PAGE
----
According to recent data, more than 10 million people in the UK are living with arthritis. Medics treat the condition with an array of prescription drugs, but many are ineffective or come with severe side effects, such as loss of appetite, feeling sick, diarrhoea, sore mouth and even hair loss.
Fortunately, there is growing evidence that natural supplements may be able to tackle both osteo and rheumatoid arthritis (the type caused when your immune system mistakenly targets the soft tissue in your joints). Incredibly, many of these ingredients are herbs that you can find in your garden.
Celery seed (which also comes in the form of an extract) may be just as effective as certain drugs in combating rheumatoid arthritis symptoms. Research shows that its pain-relieving powers are equivalent to first-line painkillers, such as ibuprofen, naproxen, and aspirin, and that it dramatically reduces inflammation and soreness.
Scientists and medics believe that the plant’s health benefits arise from its phytochemical content. Part of the plant’s beneficial effects may come from luteolin. This substance is found throughout the plant kingdom, but is available in high concentrations in celery. It interacts with the nervous system, helping to regulate pain feedback.
Celery seeds are often components of massage oils and topical salves. Anecdotal experience suggests that the ingredient soothes muscles and helps to reduce soreness under the skin.
Eating enough celery seeds to make a difference, though, is challenging. Therefore, many people as a concentrated extract supplement.
Dandelion is a common garden weed. However, all components of the plant are edible, including the flowers, stem, and root.
Dandelion has many well-known health benefits. These including its ability to fight inflammation, improve blood sugar control, and reduce cholesterol and triglyceride levels. Alongside this, the yellow flower is also a powerful ingredient in the fight against arthritis.
Researchers believe that taraxasterol is responsible for the plant’s protective effects, a phytonutrient with proven anti-inflammatory properties both in the lab and in human subjects. Research shows that it offers a protective effect against rheumatoid arthritis because of how it modulates the immune system. Treatment with taraxasterol suppresses inflammatory markets in the body (such as IL-6), protecting joint tissues.
At the same time, dandelion may support healthy bones. It is an excellent source of calcium and vitamin K, two ingredients the body needs to keep bones strong and well mineralised. And studies suggest that it reduces blood levels of osteocalcin, a marker of bone loss.
The fibre found in dandelion, a type of inulin, may be beneficial, too. It improves gut health which, in turn, regulates the immune system and improves bone health.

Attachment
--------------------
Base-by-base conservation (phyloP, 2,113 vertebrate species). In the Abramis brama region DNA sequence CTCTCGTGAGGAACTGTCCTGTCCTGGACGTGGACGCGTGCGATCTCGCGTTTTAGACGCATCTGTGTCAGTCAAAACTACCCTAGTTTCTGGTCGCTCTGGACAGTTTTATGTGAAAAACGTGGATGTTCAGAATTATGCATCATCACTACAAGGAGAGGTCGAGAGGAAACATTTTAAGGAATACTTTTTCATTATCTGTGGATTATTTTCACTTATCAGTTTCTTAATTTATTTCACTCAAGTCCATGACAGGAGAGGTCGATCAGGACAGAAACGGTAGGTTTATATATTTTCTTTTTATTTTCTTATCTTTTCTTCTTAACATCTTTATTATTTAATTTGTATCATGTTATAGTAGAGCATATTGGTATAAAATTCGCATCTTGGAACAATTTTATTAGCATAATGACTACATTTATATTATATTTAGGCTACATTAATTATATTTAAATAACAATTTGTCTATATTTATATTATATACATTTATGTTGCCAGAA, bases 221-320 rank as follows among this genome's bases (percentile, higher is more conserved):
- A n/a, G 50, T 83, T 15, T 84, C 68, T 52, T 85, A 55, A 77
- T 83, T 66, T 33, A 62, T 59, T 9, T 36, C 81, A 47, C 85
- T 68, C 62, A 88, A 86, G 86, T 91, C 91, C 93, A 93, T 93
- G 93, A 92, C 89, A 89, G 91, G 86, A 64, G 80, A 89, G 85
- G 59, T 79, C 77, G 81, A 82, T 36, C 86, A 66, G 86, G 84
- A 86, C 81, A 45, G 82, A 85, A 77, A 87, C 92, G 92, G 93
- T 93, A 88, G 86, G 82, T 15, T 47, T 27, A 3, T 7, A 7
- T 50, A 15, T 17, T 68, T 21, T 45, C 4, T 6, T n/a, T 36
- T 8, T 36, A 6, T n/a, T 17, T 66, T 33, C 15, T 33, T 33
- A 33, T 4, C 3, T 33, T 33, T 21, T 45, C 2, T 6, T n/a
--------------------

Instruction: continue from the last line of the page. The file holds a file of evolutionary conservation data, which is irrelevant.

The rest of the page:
Unlike celery seed, dandelion is not a regular menu item. However, it is available in supplement form. Typical dosages are between 250 mg to 1,000 mg of dried powder per day.
Devil's claw is a herbal medicine used throughout history to treat a range of ailments, including arthritis. Researchers are still unsure precisely how the herb works, but they have found that it can block several pathways that cause joint pain.
Initially, investigators believed that the plant’s pain-killing effects came from harpagoside, one of the main compounds in the plant. However, they later discovered that the compound couldn’t fully explain its pain-relieving properties.
Reviews on the effectiveness of devil's claw for osteoarthritis date back to the 1980s. Studies, including randomised controlled trials (RCTs), explored the effectiveness of the herb on arthritic knee pain. The highest quality RCTs found that devil's claw was more effective than both placebo and a commonly-prescribed antiinflammatory drug, phenylbutazone, with fewer side effects.
Another study compared devil's claw to diacerein, a run-of-the-mill treatment for osteoarthritis. Improvements in symptoms were similar for the two groups, but those taking the devil's claw experienced fewer side effects. In these studies, participants took devil’s claw for 8 and 12 weeks. Practitioners consider the herb non-toxic when taken in moderate doses, even over long periods.
Devil's claw arrived in Europe in the early 1900s and soon became a treatment for a variety of conditions, including sores, gout, boils, heartburn and low back pain. Today, people in France and Germany still use it to fight inflammation. The herb comes from a perennial plant with multiple branching roots and shoots. Some have tubers, which were also once popular as medicines. Effective doses range from 150mg to 600mg per day.
This is the reason we developed Rheumatism Root Complex® an all natural formula for a host of joint issues.